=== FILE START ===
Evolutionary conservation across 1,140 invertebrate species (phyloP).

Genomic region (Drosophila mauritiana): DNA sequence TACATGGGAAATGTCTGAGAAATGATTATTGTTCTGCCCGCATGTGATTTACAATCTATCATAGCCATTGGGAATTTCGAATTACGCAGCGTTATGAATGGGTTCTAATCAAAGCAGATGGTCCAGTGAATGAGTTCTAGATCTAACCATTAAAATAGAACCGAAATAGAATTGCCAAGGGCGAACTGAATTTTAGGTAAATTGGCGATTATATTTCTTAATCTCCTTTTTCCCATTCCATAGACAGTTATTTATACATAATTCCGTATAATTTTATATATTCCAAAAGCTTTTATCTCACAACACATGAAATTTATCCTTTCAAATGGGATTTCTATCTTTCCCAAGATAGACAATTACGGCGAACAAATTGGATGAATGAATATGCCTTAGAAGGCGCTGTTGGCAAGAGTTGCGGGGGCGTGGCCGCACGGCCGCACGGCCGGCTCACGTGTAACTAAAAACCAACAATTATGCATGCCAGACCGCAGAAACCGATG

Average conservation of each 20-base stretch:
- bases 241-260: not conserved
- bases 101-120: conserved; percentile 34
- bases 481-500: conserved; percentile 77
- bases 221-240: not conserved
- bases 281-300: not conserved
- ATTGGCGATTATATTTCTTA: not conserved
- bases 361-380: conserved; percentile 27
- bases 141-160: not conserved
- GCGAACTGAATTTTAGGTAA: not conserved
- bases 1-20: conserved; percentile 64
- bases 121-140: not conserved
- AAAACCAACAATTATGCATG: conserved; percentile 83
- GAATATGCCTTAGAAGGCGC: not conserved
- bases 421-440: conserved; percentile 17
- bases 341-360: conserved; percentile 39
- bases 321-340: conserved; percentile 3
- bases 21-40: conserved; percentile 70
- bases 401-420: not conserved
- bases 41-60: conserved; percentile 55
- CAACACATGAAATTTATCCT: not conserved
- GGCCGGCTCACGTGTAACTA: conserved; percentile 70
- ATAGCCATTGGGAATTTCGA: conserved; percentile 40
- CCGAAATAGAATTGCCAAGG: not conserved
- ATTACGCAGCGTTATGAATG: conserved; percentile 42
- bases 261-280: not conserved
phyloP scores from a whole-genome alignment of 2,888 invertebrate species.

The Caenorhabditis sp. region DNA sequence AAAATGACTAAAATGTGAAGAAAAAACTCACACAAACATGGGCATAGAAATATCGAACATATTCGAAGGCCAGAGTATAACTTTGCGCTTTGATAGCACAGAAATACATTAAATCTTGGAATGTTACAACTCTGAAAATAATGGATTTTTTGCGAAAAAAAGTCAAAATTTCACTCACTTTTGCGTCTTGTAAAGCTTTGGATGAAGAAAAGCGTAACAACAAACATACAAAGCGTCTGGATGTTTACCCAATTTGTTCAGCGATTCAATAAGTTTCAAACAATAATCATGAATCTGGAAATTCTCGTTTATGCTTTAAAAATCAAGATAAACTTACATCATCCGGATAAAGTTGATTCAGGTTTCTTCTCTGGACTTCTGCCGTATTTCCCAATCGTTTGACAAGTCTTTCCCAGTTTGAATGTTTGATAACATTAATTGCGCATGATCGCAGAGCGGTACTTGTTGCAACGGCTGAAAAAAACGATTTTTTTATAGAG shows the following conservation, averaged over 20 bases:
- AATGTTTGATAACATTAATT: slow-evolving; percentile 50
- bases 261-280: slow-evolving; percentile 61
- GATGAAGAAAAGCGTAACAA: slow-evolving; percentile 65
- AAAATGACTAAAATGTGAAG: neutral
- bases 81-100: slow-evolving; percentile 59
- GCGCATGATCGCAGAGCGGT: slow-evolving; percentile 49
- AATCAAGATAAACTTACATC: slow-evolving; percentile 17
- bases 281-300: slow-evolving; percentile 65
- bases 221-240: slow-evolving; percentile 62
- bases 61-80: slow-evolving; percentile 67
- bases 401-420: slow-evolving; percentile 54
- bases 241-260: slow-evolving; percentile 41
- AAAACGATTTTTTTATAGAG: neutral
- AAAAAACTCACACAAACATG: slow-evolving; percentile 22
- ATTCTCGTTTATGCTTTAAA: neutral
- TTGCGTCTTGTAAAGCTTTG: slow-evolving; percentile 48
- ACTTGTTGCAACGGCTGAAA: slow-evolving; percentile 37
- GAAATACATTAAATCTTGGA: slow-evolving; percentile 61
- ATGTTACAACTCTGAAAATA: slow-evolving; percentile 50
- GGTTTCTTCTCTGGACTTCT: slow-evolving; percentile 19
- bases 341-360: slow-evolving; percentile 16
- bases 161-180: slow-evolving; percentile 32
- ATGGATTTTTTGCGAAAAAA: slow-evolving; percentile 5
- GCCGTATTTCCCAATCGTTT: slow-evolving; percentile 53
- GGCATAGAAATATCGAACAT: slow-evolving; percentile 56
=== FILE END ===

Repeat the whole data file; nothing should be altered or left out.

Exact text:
Evolutionary conservation across 1,140 invertebrate species (phyloP).

Genomic region (Drosophila mauritiana): DNA sequence TACATGGGAAATGTCTGAGAAATGATTATTGTTCTGCCCGCATGTGATTTACAATCTATCATAGCCATTGGGAATTTCGAATTACGCAGCGTTATGAATGGGTTCTAATCAAAGCAGATGGTCCAGTGAATGAGTTCTAGATCTAACCATTAAAATAGAACCGAAATAGAATTGCCAAGGGCGAACTGAATTTTAGGTAAATTGGCGATTATATTTCTTAATCTCCTTTTTCCCATTCCATAGACAGTTATTTATACATAATTCCGTATAATTTTATATATTCCAAAAGCTTTTATCTCACAACACATGAAATTTATCCTTTCAAATGGGATTTCTATCTTTCCCAAGATAGACAATTACGGCGAACAAATTGGATGAATGAATATGCCTTAGAAGGCGCTGTTGGCAAGAGTTGCGGGGGCGTGGCCGCACGGCCGCACGGCCGGCTCACGTGTAACTAAAAACCAACAATTATGCATGCCAGACCGCAGAAACCGATG

Average conservation of each 20-base stretch:
- bases 241-260: not conserved
- bases 101-120: conserved; percentile 34
- bases 481-500: conserved; percentile 77
- bases 221-240: not conserved
- bases 281-300: not conserved
- ATTGGCGATTATATTTCTTA: not conserved
- bases 361-380: conserved; percentile 27
- bases 141-160: not conserved
- GCGAACTGAATTTTAGGTAA: not conserved
- bases 1-20: conserved; percentile 64
- bases 121-140: not conserved
- AAAACCAACAATTATGCATG: conserved; percentile 83
- GAATATGCCTTAGAAGGCGC: not conserved
- bases 421-440: conserved; percentile 17
- bases 341-360: conserved; percentile 39
- bases 321-340: conserved; percentile 3
- bases 21-40: conserved; percentile 70
- bases 401-420: not conserved
- bases 41-60: conserved; percentile 55
- CAACACATGAAATTTATCCT: not conserved
- GGCCGGCTCACGTGTAACTA: conserved; percentile 70
- ATAGCCATTGGGAATTTCGA: conserved; percentile 40
- CCGAAATAGAATTGCCAAGG: not conserved
- ATTACGCAGCGTTATGAATG: conserved; percentile 42
- bases 261-280: not conserved
phyloP scores from a whole-genome alignment of 2,888 invertebrate species.

The Caenorhabditis sp. region DNA sequence AAAATGACTAAAATGTGAAGAAAAAACTCACACAAACATGGGCATAGAAATATCGAACATATTCGAAGGCCAGAGTATAACTTTGCGCTTTGATAGCACAGAAATACATTAAATCTTGGAATGTTACAACTCTGAAAATAATGGATTTTTTGCGAAAAAAAGTCAAAATTTCACTCACTTTTGCGTCTTGTAAAGCTTTGGATGAAGAAAAGCGTAACAACAAACATACAAAGCGTCTGGATGTTTACCCAATTTGTTCAGCGATTCAATAAGTTTCAAACAATAATCATGAATCTGGAAATTCTCGTTTATGCTTTAAAAATCAAGATAAACTTACATCATCCGGATAAAGTTGATTCAGGTTTCTTCTCTGGACTTCTGCCGTATTTCCCAATCGTTTGACAAGTCTTTCCCAGTTTGAATGTTTGATAACATTAATTGCGCATGATCGCAGAGCGGTACTTGTTGCAACGGCTGAAAAAAACGATTTTTTTATAGAG shows the following conservation, averaged over 20 bases:
- AATGTTTGATAACATTAATT: slow-evolving; percentile 50
- bases 261-280: slow-evolving; percentile 61
- GATGAAGAAAAGCGTAACAA: slow-evolving; percentile 65
- AAAATGACTAAAATGTGAAG: neutral
- bases 81-100: slow-evolving; percentile 59
- GCGCATGATCGCAGAGCGGT: slow-evolving; percentile 49
- AATCAAGATAAACTTACATC: slow-evolving; percentile 17
- bases 281-300: slow-evolving; percentile 65
- bases 221-240: slow-evolving; percentile 62
- bases 61-80: slow-evolving; percentile 67
- bases 401-420: slow-evolving; percentile 54
- bases 241-260: slow-evolving; percentile 41
- AAAACGATTTTTTTATAGAG: neutral
- AAAAAACTCACACAAACATG: slow-evolving; percentile 22
- ATTCTCGTTTATGCTTTAAA: neutral
- TTGCGTCTTGTAAAGCTTTG: slow-evolving; percentile 48
- ACTTGTTGCAACGGCTGAAA: slow-evolving; percentile 37
- GAAATACATTAAATCTTGGA: slow-evolving; percentile 61
- ATGTTACAACTCTGAAAATA: slow-evolving; percentile 50
- GGTTTCTTCTCTGGACTTCT: slow-evolving; percentile 19
- bases 341-360: slow-evolving; percentile 16
- bases 161-180: slow-evolving; percentile 32
- ATGGATTTTTTGCGAAAAAA: slow-evolving; percentile 5
- GCCGTATTTCCCAATCGTTT: slow-evolving; percentile 53
- GGCATAGAAATATCGAACAT: slow-evolving; percentile 56